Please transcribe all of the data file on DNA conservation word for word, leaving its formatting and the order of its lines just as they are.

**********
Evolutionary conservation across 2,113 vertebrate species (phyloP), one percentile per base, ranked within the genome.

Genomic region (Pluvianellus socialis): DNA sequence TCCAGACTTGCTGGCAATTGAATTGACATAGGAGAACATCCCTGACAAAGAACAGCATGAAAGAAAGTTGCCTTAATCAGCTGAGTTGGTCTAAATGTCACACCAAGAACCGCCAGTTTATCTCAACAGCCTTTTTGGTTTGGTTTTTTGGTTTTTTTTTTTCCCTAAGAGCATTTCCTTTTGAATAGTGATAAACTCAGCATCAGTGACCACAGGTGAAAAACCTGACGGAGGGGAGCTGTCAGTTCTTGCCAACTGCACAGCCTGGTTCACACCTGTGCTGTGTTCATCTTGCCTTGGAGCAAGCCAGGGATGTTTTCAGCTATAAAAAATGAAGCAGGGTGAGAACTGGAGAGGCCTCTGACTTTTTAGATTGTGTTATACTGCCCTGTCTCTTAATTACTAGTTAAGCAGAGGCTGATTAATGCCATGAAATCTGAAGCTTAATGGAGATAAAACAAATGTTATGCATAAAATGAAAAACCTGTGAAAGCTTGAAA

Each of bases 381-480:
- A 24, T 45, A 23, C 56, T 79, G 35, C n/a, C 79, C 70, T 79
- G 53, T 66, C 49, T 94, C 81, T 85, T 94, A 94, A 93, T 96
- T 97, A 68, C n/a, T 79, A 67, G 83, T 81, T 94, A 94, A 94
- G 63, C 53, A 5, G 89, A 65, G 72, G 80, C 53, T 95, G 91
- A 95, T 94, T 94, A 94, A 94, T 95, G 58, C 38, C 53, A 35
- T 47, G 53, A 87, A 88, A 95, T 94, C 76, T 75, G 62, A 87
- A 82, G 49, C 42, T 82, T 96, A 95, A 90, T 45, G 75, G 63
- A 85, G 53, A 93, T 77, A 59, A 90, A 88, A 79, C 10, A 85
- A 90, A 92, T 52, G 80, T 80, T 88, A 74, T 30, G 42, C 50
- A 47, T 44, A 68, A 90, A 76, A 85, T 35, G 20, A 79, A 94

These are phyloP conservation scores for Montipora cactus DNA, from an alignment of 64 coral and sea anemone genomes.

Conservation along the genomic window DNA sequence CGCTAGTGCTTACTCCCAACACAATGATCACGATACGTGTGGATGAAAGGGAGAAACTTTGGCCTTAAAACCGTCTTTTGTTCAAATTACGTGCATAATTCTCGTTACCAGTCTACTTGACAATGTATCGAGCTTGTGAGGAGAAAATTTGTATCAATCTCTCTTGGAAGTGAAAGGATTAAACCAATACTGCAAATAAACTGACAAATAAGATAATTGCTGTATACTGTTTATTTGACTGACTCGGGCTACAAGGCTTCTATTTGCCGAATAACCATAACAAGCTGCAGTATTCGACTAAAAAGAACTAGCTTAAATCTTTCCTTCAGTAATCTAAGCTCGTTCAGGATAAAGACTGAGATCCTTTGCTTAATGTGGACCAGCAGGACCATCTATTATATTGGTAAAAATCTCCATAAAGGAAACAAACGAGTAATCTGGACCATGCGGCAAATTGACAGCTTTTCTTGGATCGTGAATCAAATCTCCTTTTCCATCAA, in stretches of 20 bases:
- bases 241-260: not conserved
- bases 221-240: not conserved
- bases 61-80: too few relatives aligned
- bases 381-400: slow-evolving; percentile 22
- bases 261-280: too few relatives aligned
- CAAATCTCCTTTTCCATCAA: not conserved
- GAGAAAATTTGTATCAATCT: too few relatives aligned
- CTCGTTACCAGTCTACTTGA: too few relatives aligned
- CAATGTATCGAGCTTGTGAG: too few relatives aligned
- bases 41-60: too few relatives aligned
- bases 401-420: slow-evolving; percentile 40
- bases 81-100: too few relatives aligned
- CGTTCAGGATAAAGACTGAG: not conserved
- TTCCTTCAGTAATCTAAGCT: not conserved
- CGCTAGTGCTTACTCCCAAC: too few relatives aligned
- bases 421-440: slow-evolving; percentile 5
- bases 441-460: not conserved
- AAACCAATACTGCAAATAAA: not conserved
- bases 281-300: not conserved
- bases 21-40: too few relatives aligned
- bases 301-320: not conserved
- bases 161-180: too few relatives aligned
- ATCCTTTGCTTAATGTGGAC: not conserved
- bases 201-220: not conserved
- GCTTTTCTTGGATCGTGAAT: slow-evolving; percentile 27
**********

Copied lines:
Evolutionary conservation across 2,113 vertebrate species (phyloP), one percentile per base, ranked within the genome.

Genomic region (Pluvianellus socialis): DNA sequence TCCAGACTTGCTGGCAATTGAATTGACATAGGAGAACATCCCTGACAAAGAACAGCATGAAAGAAAGTTGCCTTAATCAGCTGAGTTGGTCTAAATGTCACACCAAGAACCGCCAGTTTATCTCAACAGCCTTTTTGGTTTGGTTTTTTGGTTTTTTTTTTTCCCTAAGAGCATTTCCTTTTGAATAGTGATAAACTCAGCATCAGTGACCACAGGTGAAAAACCTGACGGAGGGGAGCTGTCAGTTCTTGCCAACTGCACAGCCTGGTTCACACCTGTGCTGTGTTCATCTTGCCTTGGAGCAAGCCAGGGATGTTTTCAGCTATAAAAAATGAAGCAGGGTGAGAACTGGAGAGGCCTCTGACTTTTTAGATTGTGTTATACTGCCCTGTCTCTTAATTACTAGTTAAGCAGAGGCTGATTAATGCCATGAAATCTGAAGCTTAATGGAGATAAAACAAATGTTATGCATAAAATGAAAAACCTGTGAAAGCTTGAAA

Each of bases 381-480:
- A 24, T 45, A 23, C 56, T 79, G 35, C n/a, C 79, C 70, T 79
- G 53, T 66, C 49, T 94, C 81, T 85, T 94, A 94, A 93, T 96
- T 97, A 68, C n/a, T 79, A 67, G 83, T 81, T 94, A 94, A 94
- G 63, C 53, A 5, G 89, A 65, G 72, G 80, C 53, T 95, G 91
- A 95, T 94, T 94, A 94, A 94, T 95, G 58, C 38, C 53, A 35
- T 47, G 53, A 87, A 88, A 95, T 94, C 76, T 75, G 62, A 87
- A 82, G 49, C 42, T 82, T 96, A 95, A 90, T 45, G 75, G 63
- A 85, G 53, A 93, T 77, A 59, A 90, A 88, A 79, C 10, A 85
- A 90, A 92, T 52, G 80, T 80, T 88, A 74, T 30, G 42, C 50
- A 47, T 44, A 68, A 90, A 76, A 85, T 35, G 20, A 79, A 94

These are phyloP conservation scores for Montipora cactus DNA, from an alignment of 64 coral and sea anemone genomes.

Conservation along the genomic window DNA sequence CGCTAGTGCTTACTCCCAACACAATGATCACGATACGTGTGGATGAAAGGGAGAAACTTTGGCCTTAAAACCGTCTTTTGTTCAAATTACGTGCATAATTCTCGTTACCAGTCTACTTGACAATGTATCGAGCTTGTGAGGAGAAAATTTGTATCAATCTCTCTTGGAAGTGAAAGGATTAAACCAATACTGCAAATAAACTGACAAATAAGATAATTGCTGTATACTGTTTATTTGACTGACTCGGGCTACAAGGCTTCTATTTGCCGAATAACCATAACAAGCTGCAGTATTCGACTAAAAAGAACTAGCTTAAATCTTTCCTTCAGTAATCTAAGCTCGTTCAGGATAAAGACTGAGATCCTTTGCTTAATGTGGACCAGCAGGACCATCTATTATATTGGTAAAAATCTCCATAAAGGAAACAAACGAGTAATCTGGACCATGCGGCAAATTGACAGCTTTTCTTGGATCGTGAATCAAATCTCCTTTTCCATCAA, in stretches of 20 bases:
- bases 241-260: not conserved
- bases 221-240: not conserved
- bases 61-80: too few relatives aligned
- bases 381-400: slow-evolving; percentile 22
- bases 261-280: too few relatives aligned
- CAAATCTCCTTTTCCATCAA: not conserved
- GAGAAAATTTGTATCAATCT: too few relatives aligned
- CTCGTTACCAGTCTACTTGA: too few relatives aligned
- CAATGTATCGAGCTTGTGAG: too few relatives aligned
- bases 41-60: too few relatives aligned
- bases 401-420: slow-evolving; percentile 40
- bases 81-100: too few relatives aligned
- CGTTCAGGATAAAGACTGAG: not conserved
- TTCCTTCAGTAATCTAAGCT: not conserved
- CGCTAGTGCTTACTCCCAAC: too few relatives aligned
- bases 421-440: slow-evolving; percentile 5
- bases 441-460: not conserved
- AAACCAATACTGCAAATAAA: not conserved
- bases 281-300: not conserved
- bases 21-40: too few relatives aligned
- bases 301-320: not conserved
- bases 161-180: too few relatives aligned
- ATCCTTTGCTTAATGTGGAC: not conserved
- bases 201-220: not conserved
- GCTTTTCTTGGATCGTGAAT: slow-evolving; percentile 27